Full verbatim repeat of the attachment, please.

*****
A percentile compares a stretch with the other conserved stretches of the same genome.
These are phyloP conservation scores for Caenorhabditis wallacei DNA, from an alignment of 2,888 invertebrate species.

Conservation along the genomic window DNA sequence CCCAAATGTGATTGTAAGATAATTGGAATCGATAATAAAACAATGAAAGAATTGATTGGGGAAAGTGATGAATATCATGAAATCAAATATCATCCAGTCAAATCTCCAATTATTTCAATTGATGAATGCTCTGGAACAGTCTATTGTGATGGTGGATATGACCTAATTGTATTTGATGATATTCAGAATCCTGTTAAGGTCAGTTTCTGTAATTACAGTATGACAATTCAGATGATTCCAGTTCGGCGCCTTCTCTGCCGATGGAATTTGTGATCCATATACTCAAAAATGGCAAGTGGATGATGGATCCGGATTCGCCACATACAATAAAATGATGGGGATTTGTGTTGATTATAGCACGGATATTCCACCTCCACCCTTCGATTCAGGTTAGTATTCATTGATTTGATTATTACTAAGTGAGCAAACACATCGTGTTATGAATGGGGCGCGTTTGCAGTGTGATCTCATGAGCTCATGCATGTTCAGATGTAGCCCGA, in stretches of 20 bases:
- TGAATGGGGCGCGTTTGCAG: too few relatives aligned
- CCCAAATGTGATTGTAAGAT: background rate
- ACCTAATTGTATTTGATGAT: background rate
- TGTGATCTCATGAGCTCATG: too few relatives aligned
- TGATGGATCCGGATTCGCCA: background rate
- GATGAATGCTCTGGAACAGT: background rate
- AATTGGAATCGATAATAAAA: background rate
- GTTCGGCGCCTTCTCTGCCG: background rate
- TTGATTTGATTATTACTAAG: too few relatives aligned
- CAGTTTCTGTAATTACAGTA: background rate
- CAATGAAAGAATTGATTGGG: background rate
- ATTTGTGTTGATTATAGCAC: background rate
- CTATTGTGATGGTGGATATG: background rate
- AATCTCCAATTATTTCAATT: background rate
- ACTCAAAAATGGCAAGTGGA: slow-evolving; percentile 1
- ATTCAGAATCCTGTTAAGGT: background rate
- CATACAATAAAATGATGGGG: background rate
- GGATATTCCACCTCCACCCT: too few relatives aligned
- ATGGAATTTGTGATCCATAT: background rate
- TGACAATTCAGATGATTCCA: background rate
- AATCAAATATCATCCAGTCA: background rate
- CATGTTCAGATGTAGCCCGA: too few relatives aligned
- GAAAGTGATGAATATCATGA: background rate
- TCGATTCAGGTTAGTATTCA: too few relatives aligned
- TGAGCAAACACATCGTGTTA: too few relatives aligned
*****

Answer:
A percentile compares a stretch with the other conserved stretches of the same genome.
These are phyloP conservation scores for Caenorhabditis wallacei DNA, from an alignment of 2,888 invertebrate species.

Conservation along the genomic window DNA sequence CCCAAATGTGATTGTAAGATAATTGGAATCGATAATAAAACAATGAAAGAATTGATTGGGGAAAGTGATGAATATCATGAAATCAAATATCATCCAGTCAAATCTCCAATTATTTCAATTGATGAATGCTCTGGAACAGTCTATTGTGATGGTGGATATGACCTAATTGTATTTGATGATATTCAGAATCCTGTTAAGGTCAGTTTCTGTAATTACAGTATGACAATTCAGATGATTCCAGTTCGGCGCCTTCTCTGCCGATGGAATTTGTGATCCATATACTCAAAAATGGCAAGTGGATGATGGATCCGGATTCGCCACATACAATAAAATGATGGGGATTTGTGTTGATTATAGCACGGATATTCCACCTCCACCCTTCGATTCAGGTTAGTATTCATTGATTTGATTATTACTAAGTGAGCAAACACATCGTGTTATGAATGGGGCGCGTTTGCAGTGTGATCTCATGAGCTCATGCATGTTCAGATGTAGCCCGA, in stretches of 20 bases:
- TGAATGGGGCGCGTTTGCAG: too few relatives aligned
- CCCAAATGTGATTGTAAGAT: background rate
- ACCTAATTGTATTTGATGAT: background rate
- TGTGATCTCATGAGCTCATG: too few relatives aligned
- TGATGGATCCGGATTCGCCA: background rate
- GATGAATGCTCTGGAACAGT: background rate
- AATTGGAATCGATAATAAAA: background rate
- GTTCGGCGCCTTCTCTGCCG: background rate
- TTGATTTGATTATTACTAAG: too few relatives aligned
- CAGTTTCTGTAATTACAGTA: background rate
- CAATGAAAGAATTGATTGGG: background rate
- ATTTGTGTTGATTATAGCAC: background rate
- CTATTGTGATGGTGGATATG: background rate
- AATCTCCAATTATTTCAATT: background rate
- ACTCAAAAATGGCAAGTGGA: slow-evolving; percentile 1
- ATTCAGAATCCTGTTAAGGT: background rate
- CATACAATAAAATGATGGGG: background rate
- GGATATTCCACCTCCACCCT: too few relatives aligned
- ATGGAATTTGTGATCCATAT: background rate
- TGACAATTCAGATGATTCCA: background rate
- AATCAAATATCATCCAGTCA: background rate
- CATGTTCAGATGTAGCCCGA: too few relatives aligned
- GAAAGTGATGAATATCATGA: background rate
- TCGATTCAGGTTAGTATTCA: too few relatives aligned
- TGAGCAAACACATCGTGTTA: too few relatives aligned